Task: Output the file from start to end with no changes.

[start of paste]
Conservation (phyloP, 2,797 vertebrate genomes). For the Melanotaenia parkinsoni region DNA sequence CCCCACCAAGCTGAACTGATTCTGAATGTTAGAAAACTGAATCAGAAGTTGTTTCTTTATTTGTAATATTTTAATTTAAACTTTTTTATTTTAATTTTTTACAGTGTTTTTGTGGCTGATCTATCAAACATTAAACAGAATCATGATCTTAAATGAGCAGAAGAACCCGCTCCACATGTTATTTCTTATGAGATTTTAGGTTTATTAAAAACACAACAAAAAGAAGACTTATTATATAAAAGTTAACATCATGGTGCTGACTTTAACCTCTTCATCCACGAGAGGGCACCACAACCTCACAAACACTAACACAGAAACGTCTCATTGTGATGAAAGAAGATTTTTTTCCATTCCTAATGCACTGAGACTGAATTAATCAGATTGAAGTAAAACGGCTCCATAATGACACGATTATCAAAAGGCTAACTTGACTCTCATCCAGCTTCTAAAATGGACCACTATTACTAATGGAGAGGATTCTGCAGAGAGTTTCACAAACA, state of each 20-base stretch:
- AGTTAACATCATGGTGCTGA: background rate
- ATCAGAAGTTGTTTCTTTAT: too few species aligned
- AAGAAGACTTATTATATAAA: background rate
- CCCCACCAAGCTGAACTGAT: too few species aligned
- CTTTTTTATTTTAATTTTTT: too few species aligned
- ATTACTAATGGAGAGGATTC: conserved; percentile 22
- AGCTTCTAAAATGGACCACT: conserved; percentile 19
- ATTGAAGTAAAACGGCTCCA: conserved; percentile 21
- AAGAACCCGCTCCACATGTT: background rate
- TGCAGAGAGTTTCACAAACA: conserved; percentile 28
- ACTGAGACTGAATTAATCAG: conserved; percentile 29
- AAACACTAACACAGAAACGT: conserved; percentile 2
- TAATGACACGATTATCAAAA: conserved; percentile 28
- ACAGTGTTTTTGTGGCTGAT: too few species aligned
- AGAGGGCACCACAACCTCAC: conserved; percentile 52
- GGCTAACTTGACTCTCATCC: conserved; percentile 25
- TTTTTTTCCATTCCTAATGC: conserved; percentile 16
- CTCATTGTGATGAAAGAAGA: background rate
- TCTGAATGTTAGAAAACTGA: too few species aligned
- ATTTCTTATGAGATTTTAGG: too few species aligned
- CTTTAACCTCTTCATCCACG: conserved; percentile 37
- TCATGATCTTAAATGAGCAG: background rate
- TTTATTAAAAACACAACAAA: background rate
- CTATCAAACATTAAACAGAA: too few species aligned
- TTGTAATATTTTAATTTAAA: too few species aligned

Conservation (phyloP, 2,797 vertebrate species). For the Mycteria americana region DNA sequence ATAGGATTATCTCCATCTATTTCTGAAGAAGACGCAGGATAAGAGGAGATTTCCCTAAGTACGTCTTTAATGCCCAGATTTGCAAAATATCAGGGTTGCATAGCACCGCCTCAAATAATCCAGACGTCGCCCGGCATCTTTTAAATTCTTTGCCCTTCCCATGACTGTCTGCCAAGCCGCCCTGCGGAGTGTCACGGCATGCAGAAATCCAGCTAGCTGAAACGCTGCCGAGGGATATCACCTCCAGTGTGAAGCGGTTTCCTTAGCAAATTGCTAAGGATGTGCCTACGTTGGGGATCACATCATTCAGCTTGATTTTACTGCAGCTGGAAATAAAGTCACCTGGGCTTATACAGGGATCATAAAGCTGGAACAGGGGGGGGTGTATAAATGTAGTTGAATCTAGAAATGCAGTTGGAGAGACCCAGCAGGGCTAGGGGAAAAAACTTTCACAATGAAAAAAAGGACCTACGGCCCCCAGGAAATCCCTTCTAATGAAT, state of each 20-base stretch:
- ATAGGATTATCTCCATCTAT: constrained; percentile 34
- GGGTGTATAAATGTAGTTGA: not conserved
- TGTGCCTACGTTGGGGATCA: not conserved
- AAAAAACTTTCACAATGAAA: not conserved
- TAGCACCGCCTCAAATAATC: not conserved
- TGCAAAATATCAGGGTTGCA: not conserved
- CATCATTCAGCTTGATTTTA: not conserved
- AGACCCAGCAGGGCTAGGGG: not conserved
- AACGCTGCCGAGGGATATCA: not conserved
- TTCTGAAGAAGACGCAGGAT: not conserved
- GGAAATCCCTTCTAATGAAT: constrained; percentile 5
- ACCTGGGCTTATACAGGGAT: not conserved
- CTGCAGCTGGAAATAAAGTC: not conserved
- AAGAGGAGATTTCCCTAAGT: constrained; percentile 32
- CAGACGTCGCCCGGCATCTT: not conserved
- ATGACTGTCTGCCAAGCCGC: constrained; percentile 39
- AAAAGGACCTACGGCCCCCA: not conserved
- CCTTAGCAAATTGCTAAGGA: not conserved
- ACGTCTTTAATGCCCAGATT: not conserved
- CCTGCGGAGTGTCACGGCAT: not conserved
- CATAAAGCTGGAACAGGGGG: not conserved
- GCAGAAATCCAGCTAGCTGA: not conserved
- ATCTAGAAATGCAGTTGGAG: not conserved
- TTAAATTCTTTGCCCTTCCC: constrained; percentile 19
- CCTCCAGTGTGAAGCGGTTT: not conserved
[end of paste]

Conservation (phyloP, 2,797 vertebrate genomes). For the Melanotaenia parkinsoni region DNA sequence CCCCACCAAGCTGAACTGATTCTGAATGTTAGAAAACTGAATCAGAAGTTGTTTCTTTATTTGTAATATTTTAATTTAAACTTTTTTATTTTAATTTTTTACAGTGTTTTTGTGGCTGATCTATCAAACATTAAACAGAATCATGATCTTAAATGAGCAGAAGAACCCGCTCCACATGTTATTTCTTATGAGATTTTAGGTTTATTAAAAACACAACAAAAAGAAGACTTATTATATAAAAGTTAACATCATGGTGCTGACTTTAACCTCTTCATCCACGAGAGGGCACCACAACCTCACAAACACTAACACAGAAACGTCTCATTGTGATGAAAGAAGATTTTTTTCCATTCCTAATGCACTGAGACTGAATTAATCAGATTGAAGTAAAACGGCTCCATAATGACACGATTATCAAAAGGCTAACTTGACTCTCATCCAGCTTCTAAAATGGACCACTATTACTAATGGAGAGGATTCTGCAGAGAGTTTCACAAACA, state of each 20-base stretch:
- AGTTAACATCATGGTGCTGA: background rate
- ATCAGAAGTTGTTTCTTTAT: too few species aligned
- AAGAAGACTTATTATATAAA: background rate
- CCCCACCAAGCTGAACTGAT: too few species aligned
- CTTTTTTATTTTAATTTTTT: too few species aligned
- ATTACTAATGGAGAGGATTC: conserved; percentile 22
- AGCTTCTAAAATGGACCACT: conserved; percentile 19
- ATTGAAGTAAAACGGCTCCA: conserved; percentile 21
- AAGAACCCGCTCCACATGTT: background rate
- TGCAGAGAGTTTCACAAACA: conserved; percentile 28
- ACTGAGACTGAATTAATCAG: conserved; percentile 29
- AAACACTAACACAGAAACGT: conserved; percentile 2
- TAATGACACGATTATCAAAA: conserved; percentile 28
- ACAGTGTTTTTGTGGCTGAT: too few species aligned
- AGAGGGCACCACAACCTCAC: conserved; percentile 52
- GGCTAACTTGACTCTCATCC: conserved; percentile 25
- TTTTTTTCCATTCCTAATGC: conserved; percentile 16
- CTCATTGTGATGAAAGAAGA: background rate
- TCTGAATGTTAGAAAACTGA: too few species aligned
- ATTTCTTATGAGATTTTAGG: too few species aligned
- CTTTAACCTCTTCATCCACG: conserved; percentile 37
- TCATGATCTTAAATGAGCAG: background rate
- TTTATTAAAAACACAACAAA: background rate
- CTATCAAACATTAAACAGAA: too few species aligned
- TTGTAATATTTTAATTTAAA: too few species aligned

Conservation (phyloP, 2,797 vertebrate species). For the Mycteria americana region DNA sequence ATAGGATTATCTCCATCTATTTCTGAAGAAGACGCAGGATAAGAGGAGATTTCCCTAAGTACGTCTTTAATGCCCAGATTTGCAAAATATCAGGGTTGCATAGCACCGCCTCAAATAATCCAGACGTCGCCCGGCATCTTTTAAATTCTTTGCCCTTCCCATGACTGTCTGCCAAGCCGCCCTGCGGAGTGTCACGGCATGCAGAAATCCAGCTAGCTGAAACGCTGCCGAGGGATATCACCTCCAGTGTGAAGCGGTTTCCTTAGCAAATTGCTAAGGATGTGCCTACGTTGGGGATCACATCATTCAGCTTGATTTTACTGCAGCTGGAAATAAAGTCACCTGGGCTTATACAGGGATCATAAAGCTGGAACAGGGGGGGGTGTATAAATGTAGTTGAATCTAGAAATGCAGTTGGAGAGACCCAGCAGGGCTAGGGGAAAAAACTTTCACAATGAAAAAAAGGACCTACGGCCCCCAGGAAATCCCTTCTAATGAAT, state of each 20-base stretch:
- ATAGGATTATCTCCATCTAT: constrained; percentile 34
- GGGTGTATAAATGTAGTTGA: not conserved
- TGTGCCTACGTTGGGGATCA: not conserved
- AAAAAACTTTCACAATGAAA: not conserved
- TAGCACCGCCTCAAATAATC: not conserved
- TGCAAAATATCAGGGTTGCA: not conserved
- CATCATTCAGCTTGATTTTA: not conserved
- AGACCCAGCAGGGCTAGGGG: not conserved
- AACGCTGCCGAGGGATATCA: not conserved
- TTCTGAAGAAGACGCAGGAT: not conserved
- GGAAATCCCTTCTAATGAAT: constrained; percentile 5
- ACCTGGGCTTATACAGGGAT: not conserved
- CTGCAGCTGGAAATAAAGTC: not conserved
- AAGAGGAGATTTCCCTAAGT: constrained; percentile 32
- CAGACGTCGCCCGGCATCTT: not conserved
- ATGACTGTCTGCCAAGCCGC: constrained; percentile 39
- AAAAGGACCTACGGCCCCCA: not conserved
- CCTTAGCAAATTGCTAAGGA: not conserved
- ACGTCTTTAATGCCCAGATT: not conserved
- CCTGCGGAGTGTCACGGCAT: not conserved
- CATAAAGCTGGAACAGGGGG: not conserved
- GCAGAAATCCAGCTAGCTGA: not conserved
- ATCTAGAAATGCAGTTGGAG: not conserved
- TTAAATTCTTTGCCCTTCCC: constrained; percentile 19
- CCTCCAGTGTGAAGCGGTTT: not conserved